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Analysis with dtrace: Filesystem is full although files were deleted
Thursday - Oct 18th 2012 - by - (0 comments)

Today I had a case, where a zfs file system ran full. This wouldn't normally be very interesting, but in this case, the output of df and du were completely showing different values. Why?

Besides the information that the file system is full, I was also told from the user that "some files were already cleaned" but of course without details. Although the user deleted some big files, the filesystem is still shown as full (99%). The following troubleshooting commands were launched on a Solaris OS.

On my own checks with df, zfs and du I noticed a big difference on how the three commands calculated the used disk space:

# df -h | grep polo
datapool/myapp      5.9G   5.8G    75M    99%    /opt/myapp

# zfs list -t filesystem | grep myapp
datapool/myapp       5.80G  75.5M  5.80G  /opt/myapp

# du -ksh /opt/myapp
 715M   /opt/myapp

The 'du' command shows it clearly: There are actually only 715MB used. No, there were no zfs snapshots on this filesystem.

After I compared the values a couple of times, I even noticed a slight change in df, where the file system still grew. This fact told me that something must still be written somewhere in /opt/myapp.

Let's use the powerful dtrace command to see what is currently written on this server:

# dtrace -n 'syscall::write:entry { @[fds[arg0].fi_pathname] = count(); }'
dtrace: description 'syscall::write:entry ' matched 1 probe
^C
  /devices/pseudo/clone@0:ptm                                       1
  /devices/pseudo/pts@0:1                                           1
  /var/spool/postfix/public/pickup                                  1
  /opt/myapp/logs/myapp.example.com-access_log                    6
  /opt/myapp/logs/testapp.example.com-access_log                6
  /opt/myapp/logs/testapp.example.com-error_log                6
  /opt/myapp/logs/alpha.example.com-access_log                6
  /opt/myapp/logs/prod.example.com-access_log                6
  /opt/myapp/logs/prod.example.com-error_log                6
                                                          16

The above output shows me all the files that were written during I let dtrace run. And here we got some log files in our famous /opt/myapp path.
Let's check, how big the log files are:

# ls -la /opt/myapp/logs
total 6
drwxr-xr-x   2 myapp myapp       2 Oct 17 12:03 .
drwxr-xr-x  11 myapp myapp      15 Oct 18 08:01 ..

Ehm... They're... gone? So that must have been the files that were already 'cleaned up' by the user. But why and who is still writing to non-existant files, therefore blocking the disk inodes to be freed?
Let's again use dtrace to see which process (execname) writes to which file:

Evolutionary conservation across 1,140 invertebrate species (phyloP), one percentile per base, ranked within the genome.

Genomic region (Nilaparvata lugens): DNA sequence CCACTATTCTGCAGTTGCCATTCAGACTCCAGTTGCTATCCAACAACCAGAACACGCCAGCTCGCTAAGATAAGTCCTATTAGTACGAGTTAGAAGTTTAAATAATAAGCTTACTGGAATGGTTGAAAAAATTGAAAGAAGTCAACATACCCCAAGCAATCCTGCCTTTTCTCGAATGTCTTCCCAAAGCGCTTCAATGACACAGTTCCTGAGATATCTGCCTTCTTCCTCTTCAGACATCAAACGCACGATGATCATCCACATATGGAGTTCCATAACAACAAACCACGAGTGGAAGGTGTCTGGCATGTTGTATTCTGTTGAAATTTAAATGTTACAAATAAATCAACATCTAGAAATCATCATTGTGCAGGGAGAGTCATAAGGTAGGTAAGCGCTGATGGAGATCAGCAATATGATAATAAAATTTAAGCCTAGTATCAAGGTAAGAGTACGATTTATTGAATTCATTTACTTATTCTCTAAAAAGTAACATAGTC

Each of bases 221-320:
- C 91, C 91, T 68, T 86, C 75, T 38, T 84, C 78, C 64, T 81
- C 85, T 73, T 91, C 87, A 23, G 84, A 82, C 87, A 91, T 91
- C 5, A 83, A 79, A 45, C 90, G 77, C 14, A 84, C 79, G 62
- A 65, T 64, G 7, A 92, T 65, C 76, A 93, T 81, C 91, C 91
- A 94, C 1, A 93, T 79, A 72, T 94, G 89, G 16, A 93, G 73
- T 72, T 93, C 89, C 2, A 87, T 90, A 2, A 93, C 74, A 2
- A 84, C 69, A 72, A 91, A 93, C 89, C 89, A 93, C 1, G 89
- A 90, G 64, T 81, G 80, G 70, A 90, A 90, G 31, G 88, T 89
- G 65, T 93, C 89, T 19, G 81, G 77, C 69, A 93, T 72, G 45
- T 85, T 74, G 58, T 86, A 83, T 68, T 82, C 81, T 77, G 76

# dtrace -n 'syscall::write:entry { printf("%s writes in %s", execname, fds[arg0].fi_pathname);}'
dtrace: description 'syscall::write:entry ' matched 1 probe

CPU     ID       FUNCTION:NAME
  0  44639       write:entry httpd.worker writes in
  0  44639       write:entry httpd.worker writes in /opt/myapp/logs/testapp.example.com-error_log
  0  44639       write:entry httpd.worker writes in /opt/myapp/logs/testapp.example.com-access_log
  0  44639       write:entry httpd.worker writes in
  0  44639       write:entry httpd.worker writes in /opt/myapp/logs/prod.example.com-error_log
  0  44639       write:entry httpd.worker writes in /opt/myapp/logs/prod.example.com-access_log
  0  44639       write:entry httpd.worker writes in /opt/myapp/logs/alpha.example.com-access_log
  0  44639       write:entry httpd.worker writes in /opt/myapp/logs/prod.example.com-access_log
  0  44639       write:entry dtrace writes in /devices/pseudo/pts@0:1
  0  44639       write:entry dtrace writes in /devices/pseudo/pts@0:1
  0  44639       write:entry dtrace writes in /devices/pseudo/pts@0:1
  0  44639       write:entry dtrace writes in /devices/pseudo/pts@0:1

So finally I see that the process 'httpd.worker' is still writing to the filesystem, although the files are not there anymore. The continuous write on the same files block the inodes on the disk, having the same disk space effect as if the files were still there -> using disk space.

As a solution, the responsible process must be reloaded:

# svcadm refresh svc:/network/http:sun-apache2

And, no surprise, df and zfs now show correct values:

# df -h | grep myapp
datapool/myapp      5.9G   766M   5.1G    13%    /opt/myapp

# zfs list -t filesystem | grep myapp
datapool/myapp        766M  5.13G   766M  /opt/myapp

Note for Linux: As written above, these dtrace commands were launched in Solaris. As of today (18.10.2012) the file descriptor (fds) is not yet available nor working in dtrace4linux. But I wrote to Paul Fox, the responsible guy for dtrace4linux, and he responded me that this will most likely be released in the next ~2 weeks.

 

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